Maple-Roasted Carrot and Ginger Soup

Maple-roasted carrot and ginger soup 

Well, I'm back in the kitchen making soup after the Baltic holiday. Unfortunately, I didn't get to try any authentic Baltic soups - it was far too hot - but I hope to go back again one winter.Today in Dublin has been very strange in terms of the weather - overcast this morning, then lashing rain, now it seems to be warm and sunny.  I digress.

Today I have made maple-roasted carrot and ginger soup.  It contains carrots (lots of them) cut into "roughly little-finger-sized pieces". I like this sort of measurement, even though it requires the standardisation of little fingers. The other ingredients are onions, stem ginger "cut into matchsticks", garlic, sunflower oil, maple syrup, chicken or vegetable stock, optional squeezes of lemon juice, salt and pepper, and lovage.  Sophie Grigson advises that if you can't find lovage (and I don't recall ever seeing it anywhere), use chopped chives to finish.  Having just had a little search on the internet, I've learned that lovage is related to and can taste like celery, and has medicinal properties.

Preparing this soup was quite time consuming.  I couldn't get maple syrup when I went to the supermarket this morning, so headed down to the local green grocer's (see blogs of 5th June and 11th March) where I asked "young Stephen" why maple syrup is so expensive. It cost €9.95 today and I'm sure the last time I bought some a few months ago it was around €7.  He says it's to do with the grading of the syrup and all he had in stock was grade 2 organic maple syrup. Oh well. 

Just going back to non-standard measures, the recipe in The Soup Book calls for a 4cm or 1.75in piece of stem ginger. I have yet to find stem ginger in any form other than a sphere, so how do I get a 4cm piece out of that? Anyway, I used two balls of stem ginger.

The chopped carrots, onions, ginger and garlic are coated in the sunflower oil and maple syrup and roasted in a hot oven for about an hour.  They smell delicious as they cook. Then they are liquidised with half the stock, before adding the remaining stock and heating. The lemon juice is optional in case "you find the sweetness too intense." The quantity made serves eight, so I'm freezing two pints of it.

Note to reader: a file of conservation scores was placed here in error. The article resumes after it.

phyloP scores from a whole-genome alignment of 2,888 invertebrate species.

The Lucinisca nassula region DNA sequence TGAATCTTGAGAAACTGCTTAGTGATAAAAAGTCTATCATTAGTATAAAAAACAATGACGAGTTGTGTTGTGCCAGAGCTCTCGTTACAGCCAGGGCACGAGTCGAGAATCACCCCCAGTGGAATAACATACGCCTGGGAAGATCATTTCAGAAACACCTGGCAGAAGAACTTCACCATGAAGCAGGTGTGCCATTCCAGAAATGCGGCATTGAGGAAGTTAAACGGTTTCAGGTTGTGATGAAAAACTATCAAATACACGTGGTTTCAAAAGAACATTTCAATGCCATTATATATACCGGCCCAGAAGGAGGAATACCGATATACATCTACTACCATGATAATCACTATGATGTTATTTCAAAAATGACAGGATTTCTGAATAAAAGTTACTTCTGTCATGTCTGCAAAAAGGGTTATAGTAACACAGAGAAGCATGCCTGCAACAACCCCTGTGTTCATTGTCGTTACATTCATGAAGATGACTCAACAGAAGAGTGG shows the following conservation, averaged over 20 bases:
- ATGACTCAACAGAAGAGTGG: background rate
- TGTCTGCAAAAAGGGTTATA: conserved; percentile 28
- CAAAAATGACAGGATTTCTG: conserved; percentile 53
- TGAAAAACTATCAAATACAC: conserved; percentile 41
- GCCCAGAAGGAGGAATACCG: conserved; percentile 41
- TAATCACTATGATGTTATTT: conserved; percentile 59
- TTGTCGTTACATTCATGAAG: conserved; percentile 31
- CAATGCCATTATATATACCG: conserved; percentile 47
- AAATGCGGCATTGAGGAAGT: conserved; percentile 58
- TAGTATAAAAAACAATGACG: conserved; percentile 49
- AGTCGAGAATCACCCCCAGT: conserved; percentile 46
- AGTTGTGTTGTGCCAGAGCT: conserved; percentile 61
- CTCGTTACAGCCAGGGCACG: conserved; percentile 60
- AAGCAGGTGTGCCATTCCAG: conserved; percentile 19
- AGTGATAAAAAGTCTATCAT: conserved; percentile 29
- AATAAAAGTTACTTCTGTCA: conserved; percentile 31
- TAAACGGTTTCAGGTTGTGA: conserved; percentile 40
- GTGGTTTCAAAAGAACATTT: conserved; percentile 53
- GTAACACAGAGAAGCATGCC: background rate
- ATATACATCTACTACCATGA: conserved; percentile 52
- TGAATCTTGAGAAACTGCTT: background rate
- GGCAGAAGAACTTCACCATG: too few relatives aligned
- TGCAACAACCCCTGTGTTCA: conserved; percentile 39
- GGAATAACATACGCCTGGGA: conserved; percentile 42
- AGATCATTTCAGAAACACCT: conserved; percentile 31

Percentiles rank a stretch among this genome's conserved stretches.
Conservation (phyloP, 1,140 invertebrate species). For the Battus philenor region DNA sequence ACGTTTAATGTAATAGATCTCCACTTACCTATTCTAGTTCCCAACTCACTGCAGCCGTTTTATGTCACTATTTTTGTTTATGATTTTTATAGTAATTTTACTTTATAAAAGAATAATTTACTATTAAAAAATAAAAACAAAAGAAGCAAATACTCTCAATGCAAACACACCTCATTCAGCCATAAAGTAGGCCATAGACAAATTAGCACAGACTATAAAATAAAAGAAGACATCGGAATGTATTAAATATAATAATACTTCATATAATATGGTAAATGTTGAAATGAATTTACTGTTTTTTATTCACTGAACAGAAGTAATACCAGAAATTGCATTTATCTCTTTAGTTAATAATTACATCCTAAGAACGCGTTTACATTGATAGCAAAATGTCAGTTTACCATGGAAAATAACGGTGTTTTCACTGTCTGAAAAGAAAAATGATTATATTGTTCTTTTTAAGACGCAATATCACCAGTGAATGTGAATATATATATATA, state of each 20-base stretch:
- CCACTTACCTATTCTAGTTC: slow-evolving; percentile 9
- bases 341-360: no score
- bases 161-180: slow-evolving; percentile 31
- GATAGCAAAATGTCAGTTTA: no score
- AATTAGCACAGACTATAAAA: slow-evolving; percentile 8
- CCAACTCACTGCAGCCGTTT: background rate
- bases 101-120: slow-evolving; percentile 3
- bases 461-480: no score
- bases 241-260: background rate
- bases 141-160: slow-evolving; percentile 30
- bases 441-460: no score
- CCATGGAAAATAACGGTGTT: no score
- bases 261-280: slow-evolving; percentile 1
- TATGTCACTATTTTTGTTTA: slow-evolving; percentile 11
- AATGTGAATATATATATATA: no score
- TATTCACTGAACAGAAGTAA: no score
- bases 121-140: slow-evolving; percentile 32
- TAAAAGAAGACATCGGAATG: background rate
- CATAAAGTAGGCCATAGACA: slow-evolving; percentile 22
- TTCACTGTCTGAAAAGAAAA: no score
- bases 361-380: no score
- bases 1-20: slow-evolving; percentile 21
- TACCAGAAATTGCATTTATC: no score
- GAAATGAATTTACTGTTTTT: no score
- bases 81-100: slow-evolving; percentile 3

Book group buzz 

The book group is to read Joseph O'Connor's Ghost Light (Harvill Secker, 2010) for our next meeting in September.  I read it while I was away. I didn't enjoy the first few chapters - I thought them over-written - but then became absorbed in the story. It's a good book, but not a great book! If I get a chance, I might re-read it before the next meeting.  I only mention it here because of the bee references and metaphors, of course:
  • "But for a woman [actor], once she has offended by outliving the age of childbirth, the roles disappear as honeybees in winter" (p30). 
  • "Oh the air lividly murmurous with bees and wasps" (p98). 
  • "The nave is cold and dark. Candles burn before the statues. The odour of beeswax and incense" (p179). 
  • "She is a girl out of a novel of Somerset or Wessex, as heartbreakingly lovely as an English cornfield in August ... If a boy kissed her lips in a summertime orchard, ... he'd remember it every time he heard bees" (p200).
French Connection

Many thanks to MH for sending me this information:

Closer to home ...

... It's time to be(e) thinking about getting the bees ready for winter. Irish Seed Savers (see blog of 20th June) are offering a one-day workshop on the 19th September:  "Part of the workshop will take place in the apiary (weather permitting).  Beesuits supplied." Click here for more information. I've no reason not to go and I would like to try on a beesuit ...

Finally, I was listening to the Mooney Show on the radio yesterday afternoon and Philip McCabe was on talking about bees. Unfortunately, I couldn't hear it all because of the noise coming from the younger offspring and his buddies. When the podcast is up on the web, I'll add the link.

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